Monday, September 19, I was in Delft for a meeting with researchers from the Technical University Delft and two Australian researchers. Present were:
Seumas Miller – Australian National University – Centre for Applied Philosophy and Public Ethics; privacy issues
Cathy Flick – Charles Sturt University – ICT industry, codes of ethics, policies, trust, privacy
Jeroen van den Hoven – TU Delft; prof. Ethics of Technology; privacy issues, moral identity
Alper Cugun – MSc student TU Delft; social issues, online communities
Noëmi Manders – PhD researcher TU Delft; ethical aspects of identity management
Bibi van den Berg – PhD EUR; ambient intelligence
Jeroen Timmermans – PhD EUR; playful identities
Michiel de Lange – PhD EUR; playful identities
There were some interesting topics discussed. Read the full notes on the meeting below:
// Jeroen vd Hoven:
Privacy issues & moral identity: the right to write your own biography (Isaya Berlin).
With more and more data, identities are being constructed about people on the basis of database- information.
Popper: 3 worlds
1. someone interrupting and interfering in your autonomous thoughts
2. increasing your self-awareness by ‘looking at you’ – new perspective
3. information gets stored into databases > who will see it? quasi-independent information objects leading life of their own.
Institutions can constrain information (physical, deontic, epistemic) – moral justification:
– preventing harm (cf. Nazis in NL with lists of jews)
– transparancy – personal data has become commodified and is being sold
– information must remain in its original context; it can be used in discriminatory ways if it leakes into other domains.
– One can only write his own moral biography. Other institutions/person shouldn’t have acces to information that could picture your Self. [one cannot know what it is like to be you; persons change and develop their personalities]. Privileged acces only for subject.
We expect modesty in others in judging us and saying “I know you”.
Q: is breach of privacy justified when you suspect someone is doing something evil when your aiming for the truth, but it’s difficult to get at?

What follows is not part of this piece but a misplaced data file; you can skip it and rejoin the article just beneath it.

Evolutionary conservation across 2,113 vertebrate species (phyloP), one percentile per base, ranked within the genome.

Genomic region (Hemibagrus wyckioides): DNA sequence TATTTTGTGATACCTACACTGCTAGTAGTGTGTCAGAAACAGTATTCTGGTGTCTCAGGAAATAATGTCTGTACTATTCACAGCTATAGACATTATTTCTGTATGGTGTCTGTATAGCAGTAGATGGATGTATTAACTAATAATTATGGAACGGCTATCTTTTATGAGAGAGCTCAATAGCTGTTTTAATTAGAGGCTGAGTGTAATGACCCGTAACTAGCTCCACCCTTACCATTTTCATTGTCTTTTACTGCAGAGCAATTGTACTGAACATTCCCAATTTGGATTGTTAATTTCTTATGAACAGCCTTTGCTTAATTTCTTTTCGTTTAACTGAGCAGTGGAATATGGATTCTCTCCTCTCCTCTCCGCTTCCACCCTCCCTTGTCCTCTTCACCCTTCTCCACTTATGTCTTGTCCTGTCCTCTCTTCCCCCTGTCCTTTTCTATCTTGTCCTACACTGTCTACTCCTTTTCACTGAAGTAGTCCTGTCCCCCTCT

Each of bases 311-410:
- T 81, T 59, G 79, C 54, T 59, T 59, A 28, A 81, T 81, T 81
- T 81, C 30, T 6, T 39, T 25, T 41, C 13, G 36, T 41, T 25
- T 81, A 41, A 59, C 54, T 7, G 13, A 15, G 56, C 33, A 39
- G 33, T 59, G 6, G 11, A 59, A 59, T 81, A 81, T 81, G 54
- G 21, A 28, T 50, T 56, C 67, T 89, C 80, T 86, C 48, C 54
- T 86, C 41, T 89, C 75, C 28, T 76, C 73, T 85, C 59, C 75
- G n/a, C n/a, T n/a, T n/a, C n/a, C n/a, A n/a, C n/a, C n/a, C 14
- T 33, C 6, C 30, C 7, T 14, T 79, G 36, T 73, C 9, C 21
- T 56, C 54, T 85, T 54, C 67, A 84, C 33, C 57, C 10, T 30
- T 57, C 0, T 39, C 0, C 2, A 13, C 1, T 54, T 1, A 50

Q: What lattitude should people have to keep aspects of their life private?
> people need a ‘time-out’ from morality to experiment with it and develop their owm moral identity.
[individualist perception of identity; atomistic vs. collective image]
> We reveal more of ourselves to invite others to assist us in identity creation.
[presupposing an autonomous kernel that knows itself].
[the individual that constructs itself can do so in language that is not at all useful for other to comprehend – Wittgenstein]
Q: how can you describe the boundaries of what others may know things about you (just like ‘social space’. A: one can descern information as being ‘sensitive’ when it can be used to describe your moral identity; Q: but what is ‘sensitive information’? differs from person to person. Stereotypes can quickly emerge.
ambient intelligence: personalised space.
Q: to what extent can you expect a technology to ‘know you’ and adapt to your personality? Is the Self becoming a set of preferences?
concept of ‘strangeness’ of places: in a globalised world there are a lot of places that are familiar: the same everywhere. No room anymore for the ‘ongemak’ and the unexpected, unmediated experience. Sometimes persons are formed by uncontrollable events.
Q: what if there are many different people with all their own preferences present in one place?
Q: what does collective experience mean when all places are personalised?
Q: when does it turn off? how does it respond to your changing preferences?
Q: Responsability for experiences are being handed over to technologies. Who is responsable for the quality of these experiences?
Trusted computing: chip on motherboard, booting in ‘trusted mode’. Trusted modes are becoming ubiquitous: everyone needs to have a ‘trusted computer’. Large corporations are developing this. Possible problems:
– TC could be used to enforce DRM
– Technical specs change often
– open standards group TCG originally set up has been left by MS
– it can be used also for ‘trusted communication’ between terrorists, MS has not fully incorporated it in Vista.
// Seamus Miller
individual action – collective action (behaviour/congnitive). How can this be morally significant?
– assertions you don’t have the right to have
joint procedural mechanism: not one person, not collective, but through adding/combining different databases to create profiles > who is responsable?
Q: make distinction between responsability – accountability?